Supercontinent Cycles and Global Geodynamics
This project aims to assemble a multidisciplinary team of hundreds of scientists and research students from around the world to address perhaps the most fundamental geoscience question of how Earth works. The team will utilise state-of-the-art expertise and facilities in paleomagmatism, geotectonics, computer modelling, and GIS and database management, including those at Curtin University's TIGeR institute.
The project will investigate the evolution of a series of supercontinents through Earth's history, the break-up of the last such supercontinents, Pangaea, led to the formation of the Atlantic, Indian and the Southern oceans. The team will further investigate how the Earth's inner engine has driven the supercontinent cycles, and establish new concepts, tools, maps and global databases to assist the modeling of global changes and the discovery of new Earth resources.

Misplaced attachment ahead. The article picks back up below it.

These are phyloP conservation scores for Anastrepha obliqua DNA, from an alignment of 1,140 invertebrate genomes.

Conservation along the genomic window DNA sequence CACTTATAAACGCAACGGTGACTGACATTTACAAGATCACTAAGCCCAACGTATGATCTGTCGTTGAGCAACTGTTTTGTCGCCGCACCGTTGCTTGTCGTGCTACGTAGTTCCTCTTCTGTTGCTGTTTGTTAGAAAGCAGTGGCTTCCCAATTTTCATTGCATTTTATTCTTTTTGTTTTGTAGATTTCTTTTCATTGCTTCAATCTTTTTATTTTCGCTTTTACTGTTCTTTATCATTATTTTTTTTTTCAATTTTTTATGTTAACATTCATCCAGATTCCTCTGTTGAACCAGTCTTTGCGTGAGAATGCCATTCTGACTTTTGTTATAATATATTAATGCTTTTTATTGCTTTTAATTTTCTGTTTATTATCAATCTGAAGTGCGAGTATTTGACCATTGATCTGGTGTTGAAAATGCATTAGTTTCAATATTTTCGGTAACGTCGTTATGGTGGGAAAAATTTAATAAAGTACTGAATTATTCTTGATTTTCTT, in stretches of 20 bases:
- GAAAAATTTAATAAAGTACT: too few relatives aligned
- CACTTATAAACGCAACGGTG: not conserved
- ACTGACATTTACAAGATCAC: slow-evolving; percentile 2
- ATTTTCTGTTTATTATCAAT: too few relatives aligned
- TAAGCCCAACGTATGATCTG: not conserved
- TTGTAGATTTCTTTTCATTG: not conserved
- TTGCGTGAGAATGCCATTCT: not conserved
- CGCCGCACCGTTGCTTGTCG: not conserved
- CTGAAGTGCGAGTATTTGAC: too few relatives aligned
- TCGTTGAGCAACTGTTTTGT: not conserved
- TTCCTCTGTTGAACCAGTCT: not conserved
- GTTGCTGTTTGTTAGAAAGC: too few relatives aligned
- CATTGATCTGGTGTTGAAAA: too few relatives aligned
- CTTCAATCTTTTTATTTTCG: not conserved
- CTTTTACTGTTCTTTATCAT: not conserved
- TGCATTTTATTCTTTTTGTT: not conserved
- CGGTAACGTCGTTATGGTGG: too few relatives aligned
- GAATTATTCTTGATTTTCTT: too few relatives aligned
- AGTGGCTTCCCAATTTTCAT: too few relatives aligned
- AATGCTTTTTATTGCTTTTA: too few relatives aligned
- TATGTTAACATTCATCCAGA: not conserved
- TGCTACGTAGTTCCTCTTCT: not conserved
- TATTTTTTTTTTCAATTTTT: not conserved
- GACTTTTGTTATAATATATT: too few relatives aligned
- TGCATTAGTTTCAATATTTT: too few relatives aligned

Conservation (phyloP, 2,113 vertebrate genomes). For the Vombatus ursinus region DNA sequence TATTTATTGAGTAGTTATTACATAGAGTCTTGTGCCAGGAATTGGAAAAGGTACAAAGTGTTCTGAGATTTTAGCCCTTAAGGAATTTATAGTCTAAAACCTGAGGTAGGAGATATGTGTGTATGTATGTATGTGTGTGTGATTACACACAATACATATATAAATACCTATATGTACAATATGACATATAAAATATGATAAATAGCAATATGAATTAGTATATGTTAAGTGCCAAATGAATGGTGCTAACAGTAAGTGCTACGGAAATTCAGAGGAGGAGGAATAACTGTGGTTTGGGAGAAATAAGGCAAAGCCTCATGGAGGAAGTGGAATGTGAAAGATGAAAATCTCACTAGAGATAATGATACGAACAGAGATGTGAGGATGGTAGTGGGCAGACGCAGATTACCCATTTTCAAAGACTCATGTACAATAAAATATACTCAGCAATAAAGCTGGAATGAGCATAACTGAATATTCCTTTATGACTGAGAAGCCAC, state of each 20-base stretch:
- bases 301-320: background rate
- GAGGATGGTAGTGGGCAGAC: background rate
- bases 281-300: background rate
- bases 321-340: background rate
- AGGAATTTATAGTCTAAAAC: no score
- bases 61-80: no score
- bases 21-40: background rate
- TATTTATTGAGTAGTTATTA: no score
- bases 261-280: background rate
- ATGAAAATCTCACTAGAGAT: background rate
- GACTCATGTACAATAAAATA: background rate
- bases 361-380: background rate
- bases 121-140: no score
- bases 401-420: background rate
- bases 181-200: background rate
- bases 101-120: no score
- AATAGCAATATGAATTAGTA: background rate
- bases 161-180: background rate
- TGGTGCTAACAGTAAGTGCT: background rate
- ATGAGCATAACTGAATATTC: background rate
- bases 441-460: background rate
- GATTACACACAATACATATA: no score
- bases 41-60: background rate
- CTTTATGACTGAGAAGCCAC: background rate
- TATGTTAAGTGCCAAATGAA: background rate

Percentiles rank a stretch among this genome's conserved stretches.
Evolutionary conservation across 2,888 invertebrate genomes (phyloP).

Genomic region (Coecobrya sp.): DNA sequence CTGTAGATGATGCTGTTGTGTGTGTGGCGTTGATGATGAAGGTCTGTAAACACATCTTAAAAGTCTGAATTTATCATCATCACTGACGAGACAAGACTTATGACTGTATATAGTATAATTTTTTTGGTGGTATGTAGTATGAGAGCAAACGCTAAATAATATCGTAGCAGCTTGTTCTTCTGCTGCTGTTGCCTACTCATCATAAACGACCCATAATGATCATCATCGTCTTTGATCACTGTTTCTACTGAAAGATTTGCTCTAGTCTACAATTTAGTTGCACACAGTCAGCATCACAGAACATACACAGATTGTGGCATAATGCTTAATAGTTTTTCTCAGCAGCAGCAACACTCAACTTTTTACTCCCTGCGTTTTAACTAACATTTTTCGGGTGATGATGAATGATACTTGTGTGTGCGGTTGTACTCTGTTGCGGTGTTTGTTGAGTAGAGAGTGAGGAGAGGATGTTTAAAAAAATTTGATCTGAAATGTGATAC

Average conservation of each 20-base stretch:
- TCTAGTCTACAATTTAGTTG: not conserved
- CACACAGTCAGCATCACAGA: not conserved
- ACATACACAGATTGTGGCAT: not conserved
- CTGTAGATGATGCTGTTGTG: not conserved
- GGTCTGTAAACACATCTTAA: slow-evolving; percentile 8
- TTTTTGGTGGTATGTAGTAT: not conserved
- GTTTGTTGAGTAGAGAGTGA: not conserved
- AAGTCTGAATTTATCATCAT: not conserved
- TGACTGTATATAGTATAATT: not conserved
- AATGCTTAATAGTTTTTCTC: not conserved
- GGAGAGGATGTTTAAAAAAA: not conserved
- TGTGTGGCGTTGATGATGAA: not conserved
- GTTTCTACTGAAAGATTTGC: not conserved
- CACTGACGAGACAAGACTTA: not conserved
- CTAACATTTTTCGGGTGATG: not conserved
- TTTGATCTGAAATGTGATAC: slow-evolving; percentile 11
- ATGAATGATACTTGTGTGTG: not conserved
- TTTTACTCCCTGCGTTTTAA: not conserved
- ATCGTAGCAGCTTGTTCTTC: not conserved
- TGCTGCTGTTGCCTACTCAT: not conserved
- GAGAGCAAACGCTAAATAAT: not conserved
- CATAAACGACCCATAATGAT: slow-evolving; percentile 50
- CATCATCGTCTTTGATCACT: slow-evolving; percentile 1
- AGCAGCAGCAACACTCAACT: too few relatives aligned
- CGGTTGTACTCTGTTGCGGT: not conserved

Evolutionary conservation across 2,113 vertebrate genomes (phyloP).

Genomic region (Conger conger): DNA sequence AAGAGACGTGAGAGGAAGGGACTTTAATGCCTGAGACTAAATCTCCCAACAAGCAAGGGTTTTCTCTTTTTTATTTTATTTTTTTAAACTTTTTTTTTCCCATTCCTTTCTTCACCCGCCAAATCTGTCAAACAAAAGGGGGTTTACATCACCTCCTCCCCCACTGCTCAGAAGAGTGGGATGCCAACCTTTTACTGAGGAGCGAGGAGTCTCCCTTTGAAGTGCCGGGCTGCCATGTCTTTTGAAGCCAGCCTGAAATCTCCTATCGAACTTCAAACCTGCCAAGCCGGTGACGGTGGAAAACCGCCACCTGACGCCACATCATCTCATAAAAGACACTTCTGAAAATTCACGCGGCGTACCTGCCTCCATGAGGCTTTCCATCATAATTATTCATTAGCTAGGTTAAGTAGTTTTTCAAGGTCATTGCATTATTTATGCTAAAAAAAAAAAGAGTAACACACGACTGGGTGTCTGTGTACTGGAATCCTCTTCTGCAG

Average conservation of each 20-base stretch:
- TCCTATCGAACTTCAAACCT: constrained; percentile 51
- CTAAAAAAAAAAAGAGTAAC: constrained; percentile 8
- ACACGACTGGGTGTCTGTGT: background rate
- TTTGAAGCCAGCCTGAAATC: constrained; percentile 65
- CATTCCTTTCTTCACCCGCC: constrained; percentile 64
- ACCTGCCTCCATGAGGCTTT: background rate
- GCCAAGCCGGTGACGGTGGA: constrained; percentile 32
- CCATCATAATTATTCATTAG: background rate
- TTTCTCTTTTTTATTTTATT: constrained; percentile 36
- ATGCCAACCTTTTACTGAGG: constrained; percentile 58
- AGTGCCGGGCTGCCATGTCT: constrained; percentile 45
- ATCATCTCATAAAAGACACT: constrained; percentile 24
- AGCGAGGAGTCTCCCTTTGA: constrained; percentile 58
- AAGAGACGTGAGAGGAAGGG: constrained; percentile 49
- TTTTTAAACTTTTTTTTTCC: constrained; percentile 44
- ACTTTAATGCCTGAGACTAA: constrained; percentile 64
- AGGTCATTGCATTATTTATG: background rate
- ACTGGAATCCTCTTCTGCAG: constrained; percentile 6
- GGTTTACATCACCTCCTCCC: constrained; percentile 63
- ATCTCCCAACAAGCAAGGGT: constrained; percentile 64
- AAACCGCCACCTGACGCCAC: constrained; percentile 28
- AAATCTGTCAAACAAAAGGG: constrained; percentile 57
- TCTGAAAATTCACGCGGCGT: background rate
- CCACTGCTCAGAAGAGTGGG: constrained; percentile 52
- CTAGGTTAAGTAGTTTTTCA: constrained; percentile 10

The Leader of the project is Professor Zheng-Xiang Li from Curtin University, together with Co-Leaders Professor David Evans (Yale University), Professor Shijie Zhong (University of Colorado), and Professor Bruce Eglington (University of Saskatchewan). This demonstrates Curtin University's outstanding international leadership in geosciences, and the exciting high impact research that we conduct here. Professor Li from the Department of Applied Geology is one of the only three Australian highly cited researchers appearing on Thomson Reuters' Highly Cited Researchers 2014 list.